"Q. Would you more closely define what you mean by `delivering the overrides several years later'? "A. Well, I contemplated that the relationship involved services in connection with all of the areas which I have previously mentioned, to-wit: Evaluation and appraisal, selection of acreage, drilling techniques, completion techniques, and techniques in operating the properties for possible production from inception to the end of their commercial life, during all of which time the plaintiffs would furnish their services in assisting to exploit all of those areas profitably and to the best interests of all concerned.

* * * * * *

"Q. Now you contemplated developing these properties within what period of time? Within a year, some of them?

"A. Well, we contemplated developing the - * * * Susie area first.

* * * * * *

"Q. Was it '64?

"A. Yes, sir.

"Q. All right. Now there'd be oil production during the time that you're in operation, would there not?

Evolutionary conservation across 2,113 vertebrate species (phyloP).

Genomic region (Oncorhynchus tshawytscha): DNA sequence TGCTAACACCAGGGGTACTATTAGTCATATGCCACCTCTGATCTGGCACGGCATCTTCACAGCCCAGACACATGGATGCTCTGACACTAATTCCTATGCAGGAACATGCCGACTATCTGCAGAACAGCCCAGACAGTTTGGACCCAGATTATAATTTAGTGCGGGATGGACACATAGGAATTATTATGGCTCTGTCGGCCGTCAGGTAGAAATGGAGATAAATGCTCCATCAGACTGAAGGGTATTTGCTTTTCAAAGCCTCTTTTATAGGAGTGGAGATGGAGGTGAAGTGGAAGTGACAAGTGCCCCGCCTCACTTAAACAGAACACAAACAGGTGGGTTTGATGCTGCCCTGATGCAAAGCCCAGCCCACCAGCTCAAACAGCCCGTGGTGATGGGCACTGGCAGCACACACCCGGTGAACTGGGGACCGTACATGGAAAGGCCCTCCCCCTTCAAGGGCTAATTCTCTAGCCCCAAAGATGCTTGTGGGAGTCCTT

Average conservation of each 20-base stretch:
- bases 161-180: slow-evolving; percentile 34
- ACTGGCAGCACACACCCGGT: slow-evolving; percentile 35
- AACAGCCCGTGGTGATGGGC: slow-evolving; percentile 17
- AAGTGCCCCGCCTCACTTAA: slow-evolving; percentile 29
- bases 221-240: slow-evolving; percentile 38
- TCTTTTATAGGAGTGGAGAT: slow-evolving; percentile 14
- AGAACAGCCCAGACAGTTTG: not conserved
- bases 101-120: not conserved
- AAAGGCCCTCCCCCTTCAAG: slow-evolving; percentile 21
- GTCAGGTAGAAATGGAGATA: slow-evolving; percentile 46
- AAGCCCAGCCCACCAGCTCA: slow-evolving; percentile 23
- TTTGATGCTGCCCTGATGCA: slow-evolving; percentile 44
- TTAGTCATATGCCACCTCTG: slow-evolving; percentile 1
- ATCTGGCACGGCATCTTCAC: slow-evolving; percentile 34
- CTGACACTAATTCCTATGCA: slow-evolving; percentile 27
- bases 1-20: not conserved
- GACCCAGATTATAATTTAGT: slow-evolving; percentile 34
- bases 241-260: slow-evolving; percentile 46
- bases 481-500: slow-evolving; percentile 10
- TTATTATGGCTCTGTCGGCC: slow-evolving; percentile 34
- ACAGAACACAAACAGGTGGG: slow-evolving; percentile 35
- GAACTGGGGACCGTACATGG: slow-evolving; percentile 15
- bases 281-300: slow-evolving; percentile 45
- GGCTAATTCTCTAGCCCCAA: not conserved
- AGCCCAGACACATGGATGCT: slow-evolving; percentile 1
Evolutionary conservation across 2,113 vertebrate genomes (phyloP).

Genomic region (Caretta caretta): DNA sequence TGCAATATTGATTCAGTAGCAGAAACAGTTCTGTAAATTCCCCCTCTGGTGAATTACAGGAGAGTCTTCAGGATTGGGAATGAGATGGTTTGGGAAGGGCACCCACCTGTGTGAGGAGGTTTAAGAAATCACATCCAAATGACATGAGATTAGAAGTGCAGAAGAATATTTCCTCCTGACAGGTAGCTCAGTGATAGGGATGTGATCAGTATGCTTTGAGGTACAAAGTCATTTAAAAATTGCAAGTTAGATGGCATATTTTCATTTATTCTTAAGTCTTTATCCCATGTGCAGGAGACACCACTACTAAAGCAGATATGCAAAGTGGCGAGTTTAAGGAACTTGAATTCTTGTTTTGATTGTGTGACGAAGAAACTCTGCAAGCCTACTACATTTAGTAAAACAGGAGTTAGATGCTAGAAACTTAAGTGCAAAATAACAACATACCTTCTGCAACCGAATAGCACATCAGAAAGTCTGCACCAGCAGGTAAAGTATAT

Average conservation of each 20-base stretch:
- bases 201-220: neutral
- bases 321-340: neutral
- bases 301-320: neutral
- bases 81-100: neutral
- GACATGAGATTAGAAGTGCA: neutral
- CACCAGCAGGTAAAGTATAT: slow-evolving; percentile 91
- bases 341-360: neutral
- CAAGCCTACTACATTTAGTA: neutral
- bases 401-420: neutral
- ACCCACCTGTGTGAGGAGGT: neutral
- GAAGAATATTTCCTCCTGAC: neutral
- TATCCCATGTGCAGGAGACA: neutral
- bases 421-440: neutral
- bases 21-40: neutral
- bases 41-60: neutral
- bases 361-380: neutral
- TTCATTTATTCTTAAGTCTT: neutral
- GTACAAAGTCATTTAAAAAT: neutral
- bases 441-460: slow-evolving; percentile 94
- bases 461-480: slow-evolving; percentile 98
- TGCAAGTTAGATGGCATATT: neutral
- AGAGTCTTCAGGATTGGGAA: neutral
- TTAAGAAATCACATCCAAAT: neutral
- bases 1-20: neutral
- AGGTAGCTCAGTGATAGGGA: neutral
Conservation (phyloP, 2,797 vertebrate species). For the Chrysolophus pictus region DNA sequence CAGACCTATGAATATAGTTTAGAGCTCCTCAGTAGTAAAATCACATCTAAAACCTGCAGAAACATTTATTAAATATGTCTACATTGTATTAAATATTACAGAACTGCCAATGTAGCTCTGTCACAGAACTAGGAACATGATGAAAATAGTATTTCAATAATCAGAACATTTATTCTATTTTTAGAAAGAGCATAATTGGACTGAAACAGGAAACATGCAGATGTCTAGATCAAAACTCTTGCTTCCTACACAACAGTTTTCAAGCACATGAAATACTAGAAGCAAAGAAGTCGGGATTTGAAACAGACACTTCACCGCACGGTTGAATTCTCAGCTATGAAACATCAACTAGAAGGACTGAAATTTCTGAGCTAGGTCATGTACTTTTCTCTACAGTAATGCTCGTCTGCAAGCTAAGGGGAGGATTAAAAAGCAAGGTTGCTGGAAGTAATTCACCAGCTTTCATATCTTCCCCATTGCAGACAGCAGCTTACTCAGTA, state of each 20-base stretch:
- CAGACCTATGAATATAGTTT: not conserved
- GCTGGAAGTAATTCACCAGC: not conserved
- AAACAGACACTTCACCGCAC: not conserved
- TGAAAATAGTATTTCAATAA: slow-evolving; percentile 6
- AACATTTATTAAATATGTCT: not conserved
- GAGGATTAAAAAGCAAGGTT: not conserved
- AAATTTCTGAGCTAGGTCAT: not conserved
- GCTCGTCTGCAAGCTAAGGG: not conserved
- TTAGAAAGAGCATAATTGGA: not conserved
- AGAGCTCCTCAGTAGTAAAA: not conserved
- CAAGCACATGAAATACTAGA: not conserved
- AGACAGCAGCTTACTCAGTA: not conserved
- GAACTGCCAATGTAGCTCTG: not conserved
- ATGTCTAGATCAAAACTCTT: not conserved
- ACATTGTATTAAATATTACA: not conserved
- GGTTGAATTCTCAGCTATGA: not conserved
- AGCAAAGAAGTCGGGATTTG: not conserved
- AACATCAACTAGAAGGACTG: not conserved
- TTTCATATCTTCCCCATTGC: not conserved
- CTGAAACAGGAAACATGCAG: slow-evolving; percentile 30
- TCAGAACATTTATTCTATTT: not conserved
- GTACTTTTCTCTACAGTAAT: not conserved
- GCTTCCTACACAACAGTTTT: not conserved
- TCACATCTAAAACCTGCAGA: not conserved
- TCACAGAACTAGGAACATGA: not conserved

"A. Yes, sir.

"Q. What would happen to the oil that was accruing to their one-sixteenth interest that you had not delivered their overriding royalty interest to? "A. I - I really didn't think it through to that extent.

* * * * * *

"Q. Now you prepared this contract between you and the plaintiffs, which is identified as Exhibit 2, did you not?

"A. Yes, sir.

"Q. Did you make any recital in that contract that you did not contemplate delivering the overrides for some several years?

"A. No.

"Q. Could you explain to the Court why you didn't?

"A. I didn't even think about it. I didn't contemplate delivering them early or late in any specific terms.

"Q. You do admit to the Court that Mr. Minnis was inquiring about delivery of his overrides in the latter part of April and early in May of 1963, do you not?

* * * * * *

"A. I think that Mr. Minnis and Mr. Hill both made inquiry about them, yes.

"Q. Did you explain to them on those occasions that you did not intend to deliver the overrides for some several years, as you put it?